The two-dose Moderna COVID-19 vaccine has received a recommendation from the U.S. Centers for Disease Control and Prevention (CDC) for use in children ages 6 and above.
All 15 voting members of the public health agency’s Advisory Committee on Immunization Practices (ACIP) voted in favor of the Moderna vaccine for kids, CNN reported Thursday.
They agreed that the two-dose vaccine should be recommended for children ages 6 through 11 and adolescents ages 12 through 17, in line with the emergency use authorization issued by the U.S. Food and Drug Administration (FDA) last week.
The committee decided after examining the details of Moderna’s application to the FDA and the latest safety data concerning the vaccine.
During a presentation, CDC’s Dr. Sara Oliver pointed out that over 5.1 million kids ages 5 through 11 contracted SARS-CoV-2 amid the pandemic. Meanwhile, adolescents ages 12 through 17 recorded a high hospitalization rate during the omicron surge.
These observations put emphasis on the need for children and teens to get vaccinated as the global health crisis continues.
The committee members opted to vote in favor of the Moderna vaccine for kids despite the reported myocarditis risk of the Moderna vaccine for adults.
The CDC said that while the risk of developing myocarditis “may be higher” than Pfizer’s vaccine, there is limited knowledge on how the condition affects the younger age group considering that the data available is observational and insufficient.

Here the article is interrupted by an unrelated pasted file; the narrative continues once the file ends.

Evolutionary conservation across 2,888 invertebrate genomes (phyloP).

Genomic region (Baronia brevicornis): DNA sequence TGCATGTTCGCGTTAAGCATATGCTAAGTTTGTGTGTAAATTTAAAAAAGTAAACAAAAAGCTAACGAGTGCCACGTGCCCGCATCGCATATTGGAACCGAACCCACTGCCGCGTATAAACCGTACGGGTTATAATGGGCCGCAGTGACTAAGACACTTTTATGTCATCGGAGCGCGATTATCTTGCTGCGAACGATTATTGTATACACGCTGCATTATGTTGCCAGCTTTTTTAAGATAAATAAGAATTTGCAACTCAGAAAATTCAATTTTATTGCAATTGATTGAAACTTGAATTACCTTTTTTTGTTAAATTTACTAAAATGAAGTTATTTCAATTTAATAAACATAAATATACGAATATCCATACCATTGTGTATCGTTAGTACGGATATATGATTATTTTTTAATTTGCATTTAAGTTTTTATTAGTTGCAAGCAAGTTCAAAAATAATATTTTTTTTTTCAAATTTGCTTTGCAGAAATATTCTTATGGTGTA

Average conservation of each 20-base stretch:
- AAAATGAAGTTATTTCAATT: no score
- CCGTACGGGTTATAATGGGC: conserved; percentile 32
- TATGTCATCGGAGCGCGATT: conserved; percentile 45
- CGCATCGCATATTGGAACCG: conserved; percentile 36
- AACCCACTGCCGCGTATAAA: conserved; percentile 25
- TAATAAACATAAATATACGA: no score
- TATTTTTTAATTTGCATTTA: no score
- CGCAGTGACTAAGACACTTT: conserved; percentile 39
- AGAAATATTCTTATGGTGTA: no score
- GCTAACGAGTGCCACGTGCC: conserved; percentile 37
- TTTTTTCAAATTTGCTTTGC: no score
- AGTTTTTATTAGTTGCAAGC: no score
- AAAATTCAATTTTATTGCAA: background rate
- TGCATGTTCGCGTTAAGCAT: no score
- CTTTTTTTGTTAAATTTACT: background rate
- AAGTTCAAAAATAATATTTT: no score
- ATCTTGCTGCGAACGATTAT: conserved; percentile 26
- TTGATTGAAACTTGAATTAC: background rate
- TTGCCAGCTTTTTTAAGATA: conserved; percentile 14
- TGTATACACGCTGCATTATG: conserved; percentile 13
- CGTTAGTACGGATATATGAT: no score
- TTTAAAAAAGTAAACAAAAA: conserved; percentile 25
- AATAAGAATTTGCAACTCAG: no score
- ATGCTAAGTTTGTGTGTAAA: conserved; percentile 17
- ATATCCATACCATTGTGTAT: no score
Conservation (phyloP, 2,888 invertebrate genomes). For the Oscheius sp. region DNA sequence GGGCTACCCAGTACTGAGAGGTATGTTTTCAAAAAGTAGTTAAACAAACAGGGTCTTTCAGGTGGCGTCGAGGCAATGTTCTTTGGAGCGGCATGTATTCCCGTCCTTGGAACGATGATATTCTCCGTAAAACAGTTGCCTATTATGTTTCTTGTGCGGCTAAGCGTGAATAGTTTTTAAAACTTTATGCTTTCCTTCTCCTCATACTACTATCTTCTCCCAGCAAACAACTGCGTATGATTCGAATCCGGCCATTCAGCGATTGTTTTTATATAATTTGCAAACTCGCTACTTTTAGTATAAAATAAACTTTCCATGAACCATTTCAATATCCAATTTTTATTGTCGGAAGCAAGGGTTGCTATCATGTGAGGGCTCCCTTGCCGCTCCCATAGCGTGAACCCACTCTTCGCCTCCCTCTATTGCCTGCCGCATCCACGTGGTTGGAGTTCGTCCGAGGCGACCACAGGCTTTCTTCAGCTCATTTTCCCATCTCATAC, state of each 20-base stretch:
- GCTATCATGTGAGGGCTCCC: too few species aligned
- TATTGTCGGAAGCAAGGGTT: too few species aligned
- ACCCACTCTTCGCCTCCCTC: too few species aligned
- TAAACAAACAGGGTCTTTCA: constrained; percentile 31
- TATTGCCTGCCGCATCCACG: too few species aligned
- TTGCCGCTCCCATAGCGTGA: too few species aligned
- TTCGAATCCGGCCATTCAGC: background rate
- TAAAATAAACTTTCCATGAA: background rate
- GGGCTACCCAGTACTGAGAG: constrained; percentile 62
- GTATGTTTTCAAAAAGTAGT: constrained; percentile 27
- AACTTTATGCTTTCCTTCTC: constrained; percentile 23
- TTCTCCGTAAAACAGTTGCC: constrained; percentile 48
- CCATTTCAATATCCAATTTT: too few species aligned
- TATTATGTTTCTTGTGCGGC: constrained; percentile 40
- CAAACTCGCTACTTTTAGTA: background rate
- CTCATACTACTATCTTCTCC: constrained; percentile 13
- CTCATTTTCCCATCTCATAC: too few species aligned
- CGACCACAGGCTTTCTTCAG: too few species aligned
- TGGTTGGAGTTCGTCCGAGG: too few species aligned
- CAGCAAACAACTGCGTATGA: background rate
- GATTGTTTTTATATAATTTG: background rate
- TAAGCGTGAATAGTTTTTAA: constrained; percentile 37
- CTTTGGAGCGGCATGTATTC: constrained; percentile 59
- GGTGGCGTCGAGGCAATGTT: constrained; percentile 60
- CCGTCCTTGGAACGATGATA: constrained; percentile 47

“There is a risk of myocarditis/pericarditis after both messenger RNA Covid-19 vaccines, most cases have [a] prompt improvement in symptoms. A follow-up survey suggests most fully recovered from myocarditis,” said Dr. Keipp Talbot during ACIP’s discussion of the vaccine.
The associate professor of medicine from Vanderbilt University noted that compared to myocarditis developed after battling a COVID-19 infection, myocarditis after vaccination has been generally mild.
In its report, Moderna indicated that the children who received their vaccine during the trial did not develop myocarditis and other serious side effects.
“In general, most adverse events reported after COVID vaccines are mild and transient events like injection site and systemic reactions,” CDC’s Dr. Tom Shimabukuro said.
“We will continue to monitor the safety of these vaccines and we will continue to work with partners, both within the federal government and with health care providers and provider organizations to better understand these types of adverse events,” the deputy director of the agency’s H1N1 Vaccine Task Force added.